Malaria prevention efforts effective in reducing maternal, newborn deaths

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Photo: UNICEF/Jan Grarup

Malaria prevention efforts have been highly effective in averting an estimated 94,000 newborn deaths between 2009 and 2012, a new UN report has found.

Launched by the UN's Roll Back Malaria Partnership, the report helps assess progress towards targets set out in the Global Malaria Action Plan and the UN global development goals or MDGs.

Interventions during pregnancy and the use of insecticide treated nets have improved survival rates for both women and their children.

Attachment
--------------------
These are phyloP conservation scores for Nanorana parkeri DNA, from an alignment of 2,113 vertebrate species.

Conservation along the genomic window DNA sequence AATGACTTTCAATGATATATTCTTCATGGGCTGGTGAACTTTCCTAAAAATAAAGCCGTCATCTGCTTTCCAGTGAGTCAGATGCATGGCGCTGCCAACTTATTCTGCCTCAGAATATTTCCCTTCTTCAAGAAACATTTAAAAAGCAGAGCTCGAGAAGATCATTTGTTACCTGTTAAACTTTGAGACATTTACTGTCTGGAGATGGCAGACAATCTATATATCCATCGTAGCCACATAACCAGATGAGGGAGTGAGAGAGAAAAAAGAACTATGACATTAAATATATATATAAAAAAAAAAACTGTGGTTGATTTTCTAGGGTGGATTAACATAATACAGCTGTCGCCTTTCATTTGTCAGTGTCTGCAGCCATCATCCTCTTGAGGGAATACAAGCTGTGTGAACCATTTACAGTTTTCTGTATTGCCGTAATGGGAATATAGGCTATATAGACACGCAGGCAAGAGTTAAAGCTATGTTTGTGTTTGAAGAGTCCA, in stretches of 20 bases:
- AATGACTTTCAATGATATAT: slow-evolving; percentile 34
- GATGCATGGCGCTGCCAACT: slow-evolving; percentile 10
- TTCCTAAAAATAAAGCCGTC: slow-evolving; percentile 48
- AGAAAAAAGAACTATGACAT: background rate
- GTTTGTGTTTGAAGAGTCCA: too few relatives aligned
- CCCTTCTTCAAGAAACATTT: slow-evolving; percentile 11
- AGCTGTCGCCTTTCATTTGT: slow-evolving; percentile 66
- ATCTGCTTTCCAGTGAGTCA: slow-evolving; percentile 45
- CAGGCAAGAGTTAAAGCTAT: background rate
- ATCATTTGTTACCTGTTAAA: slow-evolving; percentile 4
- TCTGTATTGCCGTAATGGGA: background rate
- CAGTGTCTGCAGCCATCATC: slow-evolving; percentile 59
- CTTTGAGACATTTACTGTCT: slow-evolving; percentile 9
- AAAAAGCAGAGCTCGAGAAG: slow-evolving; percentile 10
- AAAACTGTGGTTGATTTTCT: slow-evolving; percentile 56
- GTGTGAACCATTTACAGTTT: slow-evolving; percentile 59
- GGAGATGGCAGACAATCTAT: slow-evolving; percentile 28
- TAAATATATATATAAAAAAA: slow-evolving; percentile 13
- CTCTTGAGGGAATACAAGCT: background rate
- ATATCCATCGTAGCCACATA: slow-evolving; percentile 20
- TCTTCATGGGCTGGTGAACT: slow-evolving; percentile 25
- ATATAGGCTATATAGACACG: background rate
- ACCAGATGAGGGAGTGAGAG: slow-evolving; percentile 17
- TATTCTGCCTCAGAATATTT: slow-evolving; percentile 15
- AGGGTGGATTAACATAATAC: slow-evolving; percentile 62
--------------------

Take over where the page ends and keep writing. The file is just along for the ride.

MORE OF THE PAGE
Dr Eric Mouzin, is an epidemiologist with the Partnership.

"At the time when we talk a lot of about improvements in maternal health, fighting malaria is absolutely necessary and is a key factor behind improvements in maternal and child health indicators."

Despite the progress, in Africa alone 10,000 women and up to 200,000 children die annually as a consequence of malaria infection during pregnancy.

Roll Back Malaria partners have called for renewed commitment and greater collaboration between the maternal health and malaria communities to increase access to interventions and maximize the impact of efforts.

Jocelyne Sambira, United Nations.

Duration: 1’14″

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